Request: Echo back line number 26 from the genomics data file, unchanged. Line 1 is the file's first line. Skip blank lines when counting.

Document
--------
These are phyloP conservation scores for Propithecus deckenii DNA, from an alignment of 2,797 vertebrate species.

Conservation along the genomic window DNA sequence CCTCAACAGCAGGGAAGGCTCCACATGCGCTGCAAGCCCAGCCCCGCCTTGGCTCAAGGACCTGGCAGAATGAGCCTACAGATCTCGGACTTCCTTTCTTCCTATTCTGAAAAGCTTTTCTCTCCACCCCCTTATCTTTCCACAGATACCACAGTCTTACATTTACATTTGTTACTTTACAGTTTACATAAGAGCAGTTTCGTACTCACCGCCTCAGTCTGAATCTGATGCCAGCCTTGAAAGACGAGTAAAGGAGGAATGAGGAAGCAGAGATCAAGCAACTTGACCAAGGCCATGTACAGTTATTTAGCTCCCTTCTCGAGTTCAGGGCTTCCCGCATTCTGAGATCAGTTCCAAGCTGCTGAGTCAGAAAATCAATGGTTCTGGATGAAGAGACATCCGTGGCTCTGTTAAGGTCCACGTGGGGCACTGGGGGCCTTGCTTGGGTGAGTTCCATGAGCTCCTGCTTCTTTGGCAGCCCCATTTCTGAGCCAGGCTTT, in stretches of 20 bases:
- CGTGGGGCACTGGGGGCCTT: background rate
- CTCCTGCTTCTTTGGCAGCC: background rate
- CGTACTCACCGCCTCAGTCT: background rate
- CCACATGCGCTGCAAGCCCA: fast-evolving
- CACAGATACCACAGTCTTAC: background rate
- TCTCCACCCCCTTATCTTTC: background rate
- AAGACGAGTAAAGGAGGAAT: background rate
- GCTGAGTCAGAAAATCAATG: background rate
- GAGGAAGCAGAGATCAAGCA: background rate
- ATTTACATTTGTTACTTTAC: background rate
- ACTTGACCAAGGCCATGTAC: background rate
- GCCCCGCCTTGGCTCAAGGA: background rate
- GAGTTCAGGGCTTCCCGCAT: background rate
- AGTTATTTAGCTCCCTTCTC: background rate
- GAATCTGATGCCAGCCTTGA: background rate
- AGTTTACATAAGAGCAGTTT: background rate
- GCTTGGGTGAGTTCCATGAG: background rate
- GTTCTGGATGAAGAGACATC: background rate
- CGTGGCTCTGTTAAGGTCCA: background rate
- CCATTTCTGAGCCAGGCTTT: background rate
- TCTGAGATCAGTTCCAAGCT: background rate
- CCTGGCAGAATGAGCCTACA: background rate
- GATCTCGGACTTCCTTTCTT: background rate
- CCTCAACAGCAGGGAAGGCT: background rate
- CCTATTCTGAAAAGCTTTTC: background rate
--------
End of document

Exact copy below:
- CCTCAACAGCAGGGAAGGCT: background rate